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Evaluation and management coding is an important topic in the U.S. healthcare environment because it relates to billing processes in healthcare institutions. According to Buppert (2018), Evaluation & Management services are the most widespread CPT codes in primary care and specialty practices. E&M coding involves billing for healthcare services based on the “provider’s cognitive services, such as office or clinic visits, consultations, preventive medical examinations, and critical care services” (p. 320). These codes also take into account the complexity and extent of procedures, thus giving a fair option for healthcare billing (Buppert, 2018). E&M services coding relies on standards and guidelines provided by the Center for Medicare and Medicaid Services (CMS). The study by Young, Bayles, Hill, Kumar, and Burge (2014) discusses these guidelines and their effect on healthcare practitioners.
First of all, researchers note that the goal behind CMS guidelines on E&M services was to reduce healthcare fraud (Young et al., 2014). Since the introduction of guidelines in the 1990s, they were reviewed once, despite calls for reform from care providers. Young et al. (2014) state that healthcare professionals complained about CMS guidelines due to their increased complexity and extended bureaucracy.
Secondly, the authors sought to address these concerns by studying the attitudes of family physicians to E&M services coding documentation. The researchers used a qualitative study design to collect the opinions of 32 family physicians in various types of practices. The results were analyzed using an immersion-crystallization approach, which allowed uncovering common themes and attitudes. On the whole, the study found that the participants perceived coding rules and fees for procedures and services to be reasonable (Young et al., 2014). Nevertheless, they complained about the complexity and the confusing nature of E&M documentation. Some of the participants also noted that the new E&M rules instilled a fear of false fraud allegations and took too much time from their consultations with patients (Young et al., 2014). The authors conclude that improvements are required to make E&M coding and documentation process easier and more transparent. The key ethical implication of the article is the improved quality of practice in the U.S. since care providers would be able to focus more on their patients. From the legal viewpoint, the suggestions stipulated in the article can help to reduce fraudulent billing.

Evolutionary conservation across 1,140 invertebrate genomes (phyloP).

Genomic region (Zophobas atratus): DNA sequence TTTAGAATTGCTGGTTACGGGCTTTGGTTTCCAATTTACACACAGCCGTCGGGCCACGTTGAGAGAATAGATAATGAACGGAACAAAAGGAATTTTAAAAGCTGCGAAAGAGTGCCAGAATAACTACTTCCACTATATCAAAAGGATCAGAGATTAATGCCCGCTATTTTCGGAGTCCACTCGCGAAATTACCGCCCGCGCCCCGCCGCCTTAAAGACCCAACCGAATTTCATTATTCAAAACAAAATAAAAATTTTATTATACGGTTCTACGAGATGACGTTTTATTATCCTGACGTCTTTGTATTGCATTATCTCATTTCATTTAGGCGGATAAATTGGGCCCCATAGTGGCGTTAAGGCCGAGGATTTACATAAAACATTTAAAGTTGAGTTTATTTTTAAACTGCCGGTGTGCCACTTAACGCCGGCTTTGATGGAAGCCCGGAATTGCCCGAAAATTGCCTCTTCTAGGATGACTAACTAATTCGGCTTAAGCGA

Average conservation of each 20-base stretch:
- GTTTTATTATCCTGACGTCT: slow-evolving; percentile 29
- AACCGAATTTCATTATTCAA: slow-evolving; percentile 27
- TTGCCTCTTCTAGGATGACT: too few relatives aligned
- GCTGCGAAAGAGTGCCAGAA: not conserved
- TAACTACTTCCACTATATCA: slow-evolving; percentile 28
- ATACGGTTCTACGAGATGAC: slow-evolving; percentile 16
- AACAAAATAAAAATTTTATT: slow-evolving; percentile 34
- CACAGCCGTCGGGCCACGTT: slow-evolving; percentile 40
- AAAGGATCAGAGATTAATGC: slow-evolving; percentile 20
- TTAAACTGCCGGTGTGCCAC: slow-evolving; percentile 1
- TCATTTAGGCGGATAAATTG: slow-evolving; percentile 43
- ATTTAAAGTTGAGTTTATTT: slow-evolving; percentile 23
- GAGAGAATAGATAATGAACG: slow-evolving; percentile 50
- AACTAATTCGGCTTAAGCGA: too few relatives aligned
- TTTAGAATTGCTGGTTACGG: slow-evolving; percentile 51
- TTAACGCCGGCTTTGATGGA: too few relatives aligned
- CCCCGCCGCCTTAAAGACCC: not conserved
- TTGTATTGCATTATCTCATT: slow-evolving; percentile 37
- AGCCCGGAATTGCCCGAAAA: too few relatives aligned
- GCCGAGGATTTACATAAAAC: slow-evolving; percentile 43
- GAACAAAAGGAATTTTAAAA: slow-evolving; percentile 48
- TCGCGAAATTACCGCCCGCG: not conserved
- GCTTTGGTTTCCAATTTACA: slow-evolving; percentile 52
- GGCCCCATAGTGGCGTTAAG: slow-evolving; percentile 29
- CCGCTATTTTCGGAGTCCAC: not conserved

The author’s concerns with E&M coding are supported by other healthcare professionals, scholars, and practitioners. Marting (2018) notes that there are certain limits in E&M coding rules that affect care providers’ ability to fill in the documentation correctly. For instance, the system does not allow selecting a visit based on time except when the duration of face-to-face time with the patient is documented, and at least 50% of the visit is spent on counseling or care coordination (Marting, 2018). Indeed, such rules appear to be overly complex and excessive, and they have a poor impact on care providers’ ability to focus on their patients.
Impact on Nursing Practice
Recently, changes to the E&M coding rules were suggested, which could address these issues, making coding and reimbursement more objective and simple (Roberts, 2018). However, until these changes are signed into force, care providers will be affected by the weaknesses of CMS rules regarding E&M coding. The effect on nurse practitioners working independently is the increased workload due to complex billing documentation, as well as the threat of reduced reimbursement due to the subjectivity of the current E&M coding. For nurse practitioners working in collaborative practice, shared or split billing would be the key issue, as some E&M services may be billed under the physician’s or other care provider’s NPI number, which creates additional complications (WOCN Society National Public Policy Committee, 2012). Overall, developments in E&M documentation and coding rules would benefit all care providers, including nurse practitioners.
Buppert, C. (2018). Nurse practitioner’s business practice and legal guide (6th ed.). Burlington, MA: Jones & Bartlett Learning.
Roberts L. W. III. (2018). Thoughts on CMS’s dramatic proposal for E/M guidelines. Web.
WOCN Society National Public Policy Committee. (2012). Reimbursement of Advanced Practice Registered Nurse Services: A fact sheet. Journal of Wound, Ostomy, and Continence Nursing, 39(2), 7-16.
Young, R. A., Bayles, B., Hill, J. H., Kumar, K. A., & Burge, S. (2014). Family physicians’ opinions on the primary care documentation, coding, and billing system. Family Medicine, 46(5), 378-84.